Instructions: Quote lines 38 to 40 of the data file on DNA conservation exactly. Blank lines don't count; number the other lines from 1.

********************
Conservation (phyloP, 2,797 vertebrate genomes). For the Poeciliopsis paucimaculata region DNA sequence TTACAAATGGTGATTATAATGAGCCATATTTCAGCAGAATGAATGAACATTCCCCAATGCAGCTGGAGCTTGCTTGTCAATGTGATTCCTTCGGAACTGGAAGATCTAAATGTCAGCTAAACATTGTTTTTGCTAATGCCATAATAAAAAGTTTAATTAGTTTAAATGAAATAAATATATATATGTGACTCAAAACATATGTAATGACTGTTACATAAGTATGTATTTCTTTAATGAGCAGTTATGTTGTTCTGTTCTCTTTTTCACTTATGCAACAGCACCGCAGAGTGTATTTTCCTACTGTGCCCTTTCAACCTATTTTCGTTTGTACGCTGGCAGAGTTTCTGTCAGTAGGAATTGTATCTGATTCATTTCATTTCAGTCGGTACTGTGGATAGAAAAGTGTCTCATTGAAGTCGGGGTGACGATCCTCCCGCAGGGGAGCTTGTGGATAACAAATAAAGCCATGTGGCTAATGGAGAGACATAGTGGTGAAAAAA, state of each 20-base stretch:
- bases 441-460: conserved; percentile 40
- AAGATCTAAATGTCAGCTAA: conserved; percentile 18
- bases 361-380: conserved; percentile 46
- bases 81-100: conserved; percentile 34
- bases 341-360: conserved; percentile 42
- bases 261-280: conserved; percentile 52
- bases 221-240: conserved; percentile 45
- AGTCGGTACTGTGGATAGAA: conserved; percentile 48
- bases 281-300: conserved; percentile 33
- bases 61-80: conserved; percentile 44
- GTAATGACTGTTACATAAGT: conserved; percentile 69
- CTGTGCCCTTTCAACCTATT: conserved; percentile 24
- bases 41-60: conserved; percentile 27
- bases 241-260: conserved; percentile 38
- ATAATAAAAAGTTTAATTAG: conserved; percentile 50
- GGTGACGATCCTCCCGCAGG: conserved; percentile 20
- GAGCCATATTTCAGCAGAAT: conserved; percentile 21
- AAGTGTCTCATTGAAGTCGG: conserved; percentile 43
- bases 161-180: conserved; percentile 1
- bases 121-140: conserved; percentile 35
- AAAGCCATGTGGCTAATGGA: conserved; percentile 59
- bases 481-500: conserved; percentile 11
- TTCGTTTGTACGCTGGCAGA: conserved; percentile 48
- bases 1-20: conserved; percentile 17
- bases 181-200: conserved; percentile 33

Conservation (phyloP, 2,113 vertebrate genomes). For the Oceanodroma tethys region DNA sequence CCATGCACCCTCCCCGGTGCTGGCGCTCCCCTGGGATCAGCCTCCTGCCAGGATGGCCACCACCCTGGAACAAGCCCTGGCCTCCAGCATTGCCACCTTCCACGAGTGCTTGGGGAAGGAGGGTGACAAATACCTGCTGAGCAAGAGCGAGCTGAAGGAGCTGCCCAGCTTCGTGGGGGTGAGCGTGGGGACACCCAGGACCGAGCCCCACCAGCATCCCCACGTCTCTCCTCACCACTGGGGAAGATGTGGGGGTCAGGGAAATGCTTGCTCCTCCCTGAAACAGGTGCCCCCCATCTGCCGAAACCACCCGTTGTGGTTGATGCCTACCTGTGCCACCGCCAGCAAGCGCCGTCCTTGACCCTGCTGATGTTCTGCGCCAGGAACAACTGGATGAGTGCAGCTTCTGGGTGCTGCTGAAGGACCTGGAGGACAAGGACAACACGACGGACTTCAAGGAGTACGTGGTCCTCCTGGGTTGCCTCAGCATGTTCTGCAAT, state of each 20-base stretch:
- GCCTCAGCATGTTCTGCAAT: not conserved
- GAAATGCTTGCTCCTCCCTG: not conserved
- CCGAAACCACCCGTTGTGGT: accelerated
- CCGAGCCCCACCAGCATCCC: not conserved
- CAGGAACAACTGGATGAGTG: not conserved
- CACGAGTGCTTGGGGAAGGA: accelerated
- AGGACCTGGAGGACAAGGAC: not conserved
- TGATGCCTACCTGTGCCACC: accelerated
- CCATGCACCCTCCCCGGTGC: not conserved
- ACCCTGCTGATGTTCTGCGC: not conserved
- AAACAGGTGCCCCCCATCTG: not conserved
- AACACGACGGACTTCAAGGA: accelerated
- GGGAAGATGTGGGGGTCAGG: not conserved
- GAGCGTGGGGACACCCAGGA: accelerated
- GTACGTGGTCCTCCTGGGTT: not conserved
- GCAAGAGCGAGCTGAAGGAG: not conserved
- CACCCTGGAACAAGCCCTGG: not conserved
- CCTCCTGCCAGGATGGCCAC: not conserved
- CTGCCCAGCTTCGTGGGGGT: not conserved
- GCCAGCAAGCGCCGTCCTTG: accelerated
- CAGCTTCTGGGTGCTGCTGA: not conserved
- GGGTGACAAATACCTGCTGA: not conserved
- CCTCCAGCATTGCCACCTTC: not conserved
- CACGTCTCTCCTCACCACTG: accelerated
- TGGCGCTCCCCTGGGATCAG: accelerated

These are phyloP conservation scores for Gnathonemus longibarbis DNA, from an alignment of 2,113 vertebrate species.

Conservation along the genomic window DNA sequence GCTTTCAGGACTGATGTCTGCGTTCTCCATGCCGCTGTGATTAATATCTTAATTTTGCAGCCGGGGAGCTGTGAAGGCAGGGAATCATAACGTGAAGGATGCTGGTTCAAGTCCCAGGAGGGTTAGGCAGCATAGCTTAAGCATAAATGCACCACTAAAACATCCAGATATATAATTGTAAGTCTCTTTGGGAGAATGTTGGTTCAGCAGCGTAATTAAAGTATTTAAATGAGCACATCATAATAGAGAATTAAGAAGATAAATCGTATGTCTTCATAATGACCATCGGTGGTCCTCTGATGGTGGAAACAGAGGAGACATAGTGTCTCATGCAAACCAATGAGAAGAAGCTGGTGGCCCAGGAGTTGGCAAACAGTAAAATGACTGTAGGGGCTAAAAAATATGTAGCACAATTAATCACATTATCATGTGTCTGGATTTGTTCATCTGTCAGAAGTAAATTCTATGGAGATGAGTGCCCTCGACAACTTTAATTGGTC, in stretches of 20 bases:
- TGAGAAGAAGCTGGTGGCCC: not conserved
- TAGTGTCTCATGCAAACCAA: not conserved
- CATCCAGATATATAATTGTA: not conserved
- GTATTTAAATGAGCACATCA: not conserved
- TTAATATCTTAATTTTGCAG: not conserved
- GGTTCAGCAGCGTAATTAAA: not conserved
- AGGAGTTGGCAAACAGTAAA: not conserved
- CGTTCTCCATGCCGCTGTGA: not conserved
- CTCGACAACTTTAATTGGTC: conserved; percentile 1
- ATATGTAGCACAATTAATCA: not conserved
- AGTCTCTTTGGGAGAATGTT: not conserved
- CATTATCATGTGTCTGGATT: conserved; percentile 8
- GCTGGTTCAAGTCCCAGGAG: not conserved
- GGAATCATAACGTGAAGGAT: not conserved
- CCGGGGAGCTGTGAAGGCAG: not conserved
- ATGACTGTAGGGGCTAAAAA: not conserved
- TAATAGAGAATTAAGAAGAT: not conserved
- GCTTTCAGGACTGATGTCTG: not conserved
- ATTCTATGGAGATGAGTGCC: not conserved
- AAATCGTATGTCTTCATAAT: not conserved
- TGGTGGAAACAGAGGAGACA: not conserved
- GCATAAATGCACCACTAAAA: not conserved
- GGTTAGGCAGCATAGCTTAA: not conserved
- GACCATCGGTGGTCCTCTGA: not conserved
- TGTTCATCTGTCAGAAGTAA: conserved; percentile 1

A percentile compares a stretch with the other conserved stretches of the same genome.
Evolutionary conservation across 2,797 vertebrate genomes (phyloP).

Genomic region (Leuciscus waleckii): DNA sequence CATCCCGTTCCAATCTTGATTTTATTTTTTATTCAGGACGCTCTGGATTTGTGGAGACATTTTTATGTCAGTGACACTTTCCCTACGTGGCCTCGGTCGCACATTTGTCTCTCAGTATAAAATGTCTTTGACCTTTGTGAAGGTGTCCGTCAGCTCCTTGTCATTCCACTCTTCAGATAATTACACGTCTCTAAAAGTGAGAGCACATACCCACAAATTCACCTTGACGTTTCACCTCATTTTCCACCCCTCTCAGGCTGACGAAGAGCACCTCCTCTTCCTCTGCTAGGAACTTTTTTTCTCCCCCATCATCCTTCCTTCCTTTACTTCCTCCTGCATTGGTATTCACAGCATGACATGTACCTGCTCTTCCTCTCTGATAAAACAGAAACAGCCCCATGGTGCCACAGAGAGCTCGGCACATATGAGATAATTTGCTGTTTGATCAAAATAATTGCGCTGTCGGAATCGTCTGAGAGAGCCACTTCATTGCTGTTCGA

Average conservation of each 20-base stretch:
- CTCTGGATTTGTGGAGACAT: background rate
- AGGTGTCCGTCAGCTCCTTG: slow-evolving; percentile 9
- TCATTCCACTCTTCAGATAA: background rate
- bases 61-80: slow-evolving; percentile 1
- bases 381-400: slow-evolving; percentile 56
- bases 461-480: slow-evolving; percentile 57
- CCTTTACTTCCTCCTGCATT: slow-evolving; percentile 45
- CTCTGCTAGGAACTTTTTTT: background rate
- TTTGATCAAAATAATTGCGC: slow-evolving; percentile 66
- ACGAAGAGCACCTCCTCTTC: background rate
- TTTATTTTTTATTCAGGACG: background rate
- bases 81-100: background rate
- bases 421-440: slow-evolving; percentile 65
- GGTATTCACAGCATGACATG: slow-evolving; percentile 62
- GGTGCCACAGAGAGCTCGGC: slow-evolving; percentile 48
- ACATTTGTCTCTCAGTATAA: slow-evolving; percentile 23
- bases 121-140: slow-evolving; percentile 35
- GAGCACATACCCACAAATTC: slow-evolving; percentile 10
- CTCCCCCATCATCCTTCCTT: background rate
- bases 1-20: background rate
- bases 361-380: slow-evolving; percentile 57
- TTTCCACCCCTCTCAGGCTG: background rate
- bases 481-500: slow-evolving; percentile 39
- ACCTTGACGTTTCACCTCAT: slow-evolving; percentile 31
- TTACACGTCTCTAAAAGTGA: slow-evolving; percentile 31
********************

- AAACAGGTGCCCCCCATCTG: not conserved
- AACACGACGGACTTCAAGGA: accelerated
- GGGAAGATGTGGGGGTCAGG: not conserved